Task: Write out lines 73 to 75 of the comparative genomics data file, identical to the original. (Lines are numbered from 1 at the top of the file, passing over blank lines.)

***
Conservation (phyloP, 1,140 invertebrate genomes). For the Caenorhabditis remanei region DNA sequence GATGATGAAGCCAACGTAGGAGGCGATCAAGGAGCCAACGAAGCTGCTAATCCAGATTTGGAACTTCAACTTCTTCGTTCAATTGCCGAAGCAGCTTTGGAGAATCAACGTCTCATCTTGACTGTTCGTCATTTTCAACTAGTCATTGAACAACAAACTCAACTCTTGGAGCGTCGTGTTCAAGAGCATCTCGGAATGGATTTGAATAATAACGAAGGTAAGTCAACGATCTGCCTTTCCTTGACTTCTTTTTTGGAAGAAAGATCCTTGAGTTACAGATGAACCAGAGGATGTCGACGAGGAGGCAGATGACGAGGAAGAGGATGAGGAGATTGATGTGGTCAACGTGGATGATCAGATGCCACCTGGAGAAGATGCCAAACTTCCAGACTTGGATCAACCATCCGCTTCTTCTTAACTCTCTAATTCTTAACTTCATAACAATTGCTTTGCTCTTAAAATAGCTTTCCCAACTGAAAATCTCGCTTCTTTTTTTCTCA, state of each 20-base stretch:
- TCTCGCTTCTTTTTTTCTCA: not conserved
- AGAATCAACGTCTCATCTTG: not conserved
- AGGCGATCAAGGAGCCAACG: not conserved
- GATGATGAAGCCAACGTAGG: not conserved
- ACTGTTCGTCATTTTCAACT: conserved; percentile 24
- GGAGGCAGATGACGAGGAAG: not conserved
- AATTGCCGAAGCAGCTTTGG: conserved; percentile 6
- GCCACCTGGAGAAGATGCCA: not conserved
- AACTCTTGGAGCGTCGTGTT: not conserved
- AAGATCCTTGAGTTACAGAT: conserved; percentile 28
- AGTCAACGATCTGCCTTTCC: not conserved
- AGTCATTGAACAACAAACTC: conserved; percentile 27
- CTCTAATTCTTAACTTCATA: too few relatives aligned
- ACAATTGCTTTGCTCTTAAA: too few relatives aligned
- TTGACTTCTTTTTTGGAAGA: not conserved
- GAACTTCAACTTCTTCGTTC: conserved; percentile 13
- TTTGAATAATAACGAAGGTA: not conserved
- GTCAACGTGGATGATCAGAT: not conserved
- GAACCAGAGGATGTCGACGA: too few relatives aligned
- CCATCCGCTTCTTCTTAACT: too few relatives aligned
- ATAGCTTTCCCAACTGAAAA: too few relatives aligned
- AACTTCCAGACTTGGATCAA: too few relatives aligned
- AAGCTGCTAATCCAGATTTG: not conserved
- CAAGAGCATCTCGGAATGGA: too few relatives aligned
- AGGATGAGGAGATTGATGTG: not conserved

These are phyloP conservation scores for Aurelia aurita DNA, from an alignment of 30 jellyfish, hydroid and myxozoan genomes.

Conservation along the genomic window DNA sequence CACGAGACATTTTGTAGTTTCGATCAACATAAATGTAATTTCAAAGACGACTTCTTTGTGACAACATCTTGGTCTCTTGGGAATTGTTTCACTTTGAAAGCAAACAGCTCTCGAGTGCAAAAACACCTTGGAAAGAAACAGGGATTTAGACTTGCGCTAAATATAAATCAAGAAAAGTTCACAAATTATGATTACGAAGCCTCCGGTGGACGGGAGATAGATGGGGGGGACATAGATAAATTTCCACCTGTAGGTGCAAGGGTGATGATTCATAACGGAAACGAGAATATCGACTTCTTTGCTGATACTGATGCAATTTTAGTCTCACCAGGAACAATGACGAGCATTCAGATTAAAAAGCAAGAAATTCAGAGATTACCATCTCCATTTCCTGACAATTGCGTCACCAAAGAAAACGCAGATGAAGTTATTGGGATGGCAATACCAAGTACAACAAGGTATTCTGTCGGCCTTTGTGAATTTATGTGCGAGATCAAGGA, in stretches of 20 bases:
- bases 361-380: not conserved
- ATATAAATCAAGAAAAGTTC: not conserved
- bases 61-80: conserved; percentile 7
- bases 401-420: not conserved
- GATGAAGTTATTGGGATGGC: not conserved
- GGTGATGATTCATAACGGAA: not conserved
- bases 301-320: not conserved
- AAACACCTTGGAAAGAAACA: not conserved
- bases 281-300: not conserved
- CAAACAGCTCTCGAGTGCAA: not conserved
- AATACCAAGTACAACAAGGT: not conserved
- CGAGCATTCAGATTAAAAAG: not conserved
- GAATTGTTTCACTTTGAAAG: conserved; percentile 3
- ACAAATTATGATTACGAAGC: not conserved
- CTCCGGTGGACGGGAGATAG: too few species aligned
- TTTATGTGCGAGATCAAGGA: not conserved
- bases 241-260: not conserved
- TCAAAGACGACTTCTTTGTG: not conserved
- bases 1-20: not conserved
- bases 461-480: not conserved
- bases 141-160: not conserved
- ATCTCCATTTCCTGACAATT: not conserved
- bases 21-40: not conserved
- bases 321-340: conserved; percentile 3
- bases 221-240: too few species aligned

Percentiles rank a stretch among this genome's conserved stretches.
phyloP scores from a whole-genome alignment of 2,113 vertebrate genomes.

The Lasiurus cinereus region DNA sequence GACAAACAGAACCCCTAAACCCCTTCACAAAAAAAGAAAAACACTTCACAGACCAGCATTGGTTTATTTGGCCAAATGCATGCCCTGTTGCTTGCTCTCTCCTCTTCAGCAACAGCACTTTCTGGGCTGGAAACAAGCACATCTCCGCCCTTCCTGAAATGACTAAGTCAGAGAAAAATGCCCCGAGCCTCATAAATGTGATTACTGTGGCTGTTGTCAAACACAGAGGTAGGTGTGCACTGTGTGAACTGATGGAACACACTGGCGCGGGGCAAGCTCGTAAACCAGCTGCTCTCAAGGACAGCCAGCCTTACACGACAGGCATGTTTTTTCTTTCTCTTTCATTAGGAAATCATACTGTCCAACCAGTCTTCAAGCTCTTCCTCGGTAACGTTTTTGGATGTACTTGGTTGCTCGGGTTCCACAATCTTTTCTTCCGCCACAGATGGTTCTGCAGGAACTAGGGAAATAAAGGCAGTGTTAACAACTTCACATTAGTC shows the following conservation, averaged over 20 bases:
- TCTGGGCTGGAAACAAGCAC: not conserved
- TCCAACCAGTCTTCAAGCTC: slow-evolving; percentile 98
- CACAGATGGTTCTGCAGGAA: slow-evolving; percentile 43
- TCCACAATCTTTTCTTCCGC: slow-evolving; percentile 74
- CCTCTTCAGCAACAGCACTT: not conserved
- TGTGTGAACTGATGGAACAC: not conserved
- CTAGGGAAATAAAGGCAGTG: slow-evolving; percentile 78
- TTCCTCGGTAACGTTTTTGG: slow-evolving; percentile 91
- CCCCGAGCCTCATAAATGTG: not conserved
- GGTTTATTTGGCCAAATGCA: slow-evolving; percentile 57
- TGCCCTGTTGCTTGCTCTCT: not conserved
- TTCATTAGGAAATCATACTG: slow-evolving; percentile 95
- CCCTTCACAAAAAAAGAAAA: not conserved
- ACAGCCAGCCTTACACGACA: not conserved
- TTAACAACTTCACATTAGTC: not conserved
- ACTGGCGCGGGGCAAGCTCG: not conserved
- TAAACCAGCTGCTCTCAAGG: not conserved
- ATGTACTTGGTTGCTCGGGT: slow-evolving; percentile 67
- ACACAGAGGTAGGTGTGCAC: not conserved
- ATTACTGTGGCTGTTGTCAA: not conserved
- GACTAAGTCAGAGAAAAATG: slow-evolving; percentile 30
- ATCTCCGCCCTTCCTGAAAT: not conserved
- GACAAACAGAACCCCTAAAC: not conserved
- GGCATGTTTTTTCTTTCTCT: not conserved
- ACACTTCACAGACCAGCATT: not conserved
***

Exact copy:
- TAAACCAGCTGCTCTCAAGG: not conserved
- ATGTACTTGGTTGCTCGGGT: slow-evolving; percentile 67
- ACACAGAGGTAGGTGTGCAC: not conserved